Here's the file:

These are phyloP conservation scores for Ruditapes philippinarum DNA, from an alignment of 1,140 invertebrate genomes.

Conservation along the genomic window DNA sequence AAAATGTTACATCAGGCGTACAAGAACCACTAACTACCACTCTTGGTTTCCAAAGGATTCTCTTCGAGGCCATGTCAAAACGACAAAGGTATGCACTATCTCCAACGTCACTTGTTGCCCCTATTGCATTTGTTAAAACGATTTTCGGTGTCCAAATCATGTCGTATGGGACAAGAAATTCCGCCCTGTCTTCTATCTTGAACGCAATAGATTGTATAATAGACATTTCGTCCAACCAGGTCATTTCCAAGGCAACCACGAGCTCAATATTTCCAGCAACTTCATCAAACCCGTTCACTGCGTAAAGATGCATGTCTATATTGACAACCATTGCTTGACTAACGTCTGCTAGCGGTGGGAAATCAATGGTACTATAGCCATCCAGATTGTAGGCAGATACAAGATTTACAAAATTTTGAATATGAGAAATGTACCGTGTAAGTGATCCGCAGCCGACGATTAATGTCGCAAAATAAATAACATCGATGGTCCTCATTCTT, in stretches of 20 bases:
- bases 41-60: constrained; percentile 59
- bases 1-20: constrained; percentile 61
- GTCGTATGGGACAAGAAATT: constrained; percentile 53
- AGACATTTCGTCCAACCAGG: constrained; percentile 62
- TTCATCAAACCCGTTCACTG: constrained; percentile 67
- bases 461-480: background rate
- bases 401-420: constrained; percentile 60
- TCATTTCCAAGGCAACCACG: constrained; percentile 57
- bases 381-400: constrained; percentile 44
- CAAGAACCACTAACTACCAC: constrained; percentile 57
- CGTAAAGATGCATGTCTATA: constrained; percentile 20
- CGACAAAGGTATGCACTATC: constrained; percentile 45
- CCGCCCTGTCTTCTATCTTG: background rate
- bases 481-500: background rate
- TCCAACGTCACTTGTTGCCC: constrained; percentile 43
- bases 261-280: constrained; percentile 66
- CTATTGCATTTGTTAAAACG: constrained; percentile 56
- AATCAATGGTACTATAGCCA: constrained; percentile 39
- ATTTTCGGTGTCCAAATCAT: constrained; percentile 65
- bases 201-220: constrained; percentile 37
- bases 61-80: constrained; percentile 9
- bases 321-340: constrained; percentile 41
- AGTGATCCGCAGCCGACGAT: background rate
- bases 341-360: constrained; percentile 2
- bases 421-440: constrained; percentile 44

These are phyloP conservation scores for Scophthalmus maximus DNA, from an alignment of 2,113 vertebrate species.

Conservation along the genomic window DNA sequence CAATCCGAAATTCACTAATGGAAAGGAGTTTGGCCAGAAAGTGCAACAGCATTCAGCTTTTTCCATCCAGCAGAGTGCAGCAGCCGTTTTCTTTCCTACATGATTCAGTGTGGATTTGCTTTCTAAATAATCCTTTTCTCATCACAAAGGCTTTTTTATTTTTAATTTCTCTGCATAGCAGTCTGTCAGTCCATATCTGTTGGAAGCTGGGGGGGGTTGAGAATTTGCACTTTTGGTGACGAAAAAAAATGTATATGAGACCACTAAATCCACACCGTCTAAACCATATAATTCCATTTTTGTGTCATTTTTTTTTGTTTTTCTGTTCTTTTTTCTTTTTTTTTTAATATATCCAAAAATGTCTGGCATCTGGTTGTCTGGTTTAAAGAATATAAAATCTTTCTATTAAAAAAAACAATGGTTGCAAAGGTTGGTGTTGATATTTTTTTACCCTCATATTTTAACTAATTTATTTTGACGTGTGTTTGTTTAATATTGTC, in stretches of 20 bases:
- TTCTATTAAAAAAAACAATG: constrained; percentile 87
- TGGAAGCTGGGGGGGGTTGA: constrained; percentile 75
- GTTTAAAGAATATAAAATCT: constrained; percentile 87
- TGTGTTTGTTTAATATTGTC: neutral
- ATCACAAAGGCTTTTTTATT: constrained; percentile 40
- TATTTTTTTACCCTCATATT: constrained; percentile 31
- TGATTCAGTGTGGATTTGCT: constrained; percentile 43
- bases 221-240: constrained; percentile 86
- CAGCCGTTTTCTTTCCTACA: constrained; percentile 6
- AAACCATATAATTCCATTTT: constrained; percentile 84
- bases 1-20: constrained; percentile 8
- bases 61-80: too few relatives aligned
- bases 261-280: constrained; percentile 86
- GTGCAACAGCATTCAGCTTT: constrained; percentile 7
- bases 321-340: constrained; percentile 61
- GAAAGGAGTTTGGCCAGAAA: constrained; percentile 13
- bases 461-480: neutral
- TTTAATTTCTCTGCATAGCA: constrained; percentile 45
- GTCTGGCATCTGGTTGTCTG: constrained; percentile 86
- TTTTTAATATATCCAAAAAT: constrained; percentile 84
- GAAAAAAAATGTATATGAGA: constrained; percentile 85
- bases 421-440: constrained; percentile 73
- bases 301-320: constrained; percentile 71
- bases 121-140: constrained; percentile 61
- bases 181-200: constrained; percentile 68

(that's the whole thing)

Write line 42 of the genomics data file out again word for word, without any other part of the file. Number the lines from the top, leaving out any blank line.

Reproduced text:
- bases 261-280: constrained; percentile 86